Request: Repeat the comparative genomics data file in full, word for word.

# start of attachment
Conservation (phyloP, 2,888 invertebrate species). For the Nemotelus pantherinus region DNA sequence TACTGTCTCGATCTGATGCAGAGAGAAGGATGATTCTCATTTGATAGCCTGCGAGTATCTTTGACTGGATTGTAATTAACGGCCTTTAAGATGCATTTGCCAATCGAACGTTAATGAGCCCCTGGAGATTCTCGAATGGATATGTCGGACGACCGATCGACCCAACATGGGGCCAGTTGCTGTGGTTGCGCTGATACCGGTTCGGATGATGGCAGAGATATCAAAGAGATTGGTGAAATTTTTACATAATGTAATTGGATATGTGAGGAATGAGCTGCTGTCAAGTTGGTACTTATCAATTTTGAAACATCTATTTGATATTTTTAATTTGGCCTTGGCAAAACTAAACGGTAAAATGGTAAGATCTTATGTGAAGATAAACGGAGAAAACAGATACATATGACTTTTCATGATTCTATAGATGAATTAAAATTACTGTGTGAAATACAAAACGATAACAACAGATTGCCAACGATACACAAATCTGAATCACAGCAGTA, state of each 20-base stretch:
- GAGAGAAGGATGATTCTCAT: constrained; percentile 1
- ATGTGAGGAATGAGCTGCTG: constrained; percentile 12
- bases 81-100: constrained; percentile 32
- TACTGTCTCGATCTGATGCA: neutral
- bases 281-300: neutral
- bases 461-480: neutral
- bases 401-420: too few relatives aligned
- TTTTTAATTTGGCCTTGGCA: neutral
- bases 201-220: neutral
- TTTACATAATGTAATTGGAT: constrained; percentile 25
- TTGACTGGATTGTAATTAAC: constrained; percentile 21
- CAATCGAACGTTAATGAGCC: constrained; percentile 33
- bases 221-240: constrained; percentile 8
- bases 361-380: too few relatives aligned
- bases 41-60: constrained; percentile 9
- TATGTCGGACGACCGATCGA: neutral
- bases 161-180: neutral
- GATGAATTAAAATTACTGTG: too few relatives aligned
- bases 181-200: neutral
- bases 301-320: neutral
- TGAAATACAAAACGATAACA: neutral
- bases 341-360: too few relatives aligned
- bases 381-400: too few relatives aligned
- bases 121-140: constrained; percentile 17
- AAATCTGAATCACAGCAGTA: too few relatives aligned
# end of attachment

Conservation (phyloP, 2,888 invertebrate species). For the Nemotelus pantherinus region DNA sequence TACTGTCTCGATCTGATGCAGAGAGAAGGATGATTCTCATTTGATAGCCTGCGAGTATCTTTGACTGGATTGTAATTAACGGCCTTTAAGATGCATTTGCCAATCGAACGTTAATGAGCCCCTGGAGATTCTCGAATGGATATGTCGGACGACCGATCGACCCAACATGGGGCCAGTTGCTGTGGTTGCGCTGATACCGGTTCGGATGATGGCAGAGATATCAAAGAGATTGGTGAAATTTTTACATAATGTAATTGGATATGTGAGGAATGAGCTGCTGTCAAGTTGGTACTTATCAATTTTGAAACATCTATTTGATATTTTTAATTTGGCCTTGGCAAAACTAAACGGTAAAATGGTAAGATCTTATGTGAAGATAAACGGAGAAAACAGATACATATGACTTTTCATGATTCTATAGATGAATTAAAATTACTGTGTGAAATACAAAACGATAACAACAGATTGCCAACGATACACAAATCTGAATCACAGCAGTA, state of each 20-base stretch:
- GAGAGAAGGATGATTCTCAT: constrained; percentile 1
- ATGTGAGGAATGAGCTGCTG: constrained; percentile 12
- bases 81-100: constrained; percentile 32
- TACTGTCTCGATCTGATGCA: neutral
- bases 281-300: neutral
- bases 461-480: neutral
- bases 401-420: too few relatives aligned
- TTTTTAATTTGGCCTTGGCA: neutral
- bases 201-220: neutral
- TTTACATAATGTAATTGGAT: constrained; percentile 25
- TTGACTGGATTGTAATTAAC: constrained; percentile 21
- CAATCGAACGTTAATGAGCC: constrained; percentile 33
- bases 221-240: constrained; percentile 8
- bases 361-380: too few relatives aligned
- bases 41-60: constrained; percentile 9
- TATGTCGGACGACCGATCGA: neutral
- bases 161-180: neutral
- GATGAATTAAAATTACTGTG: too few relatives aligned
- bases 181-200: neutral
- bases 301-320: neutral
- TGAAATACAAAACGATAACA: neutral
- bases 341-360: too few relatives aligned
- bases 381-400: too few relatives aligned
- bases 121-140: constrained; percentile 17
- AAATCTGAATCACAGCAGTA: too few relatives aligned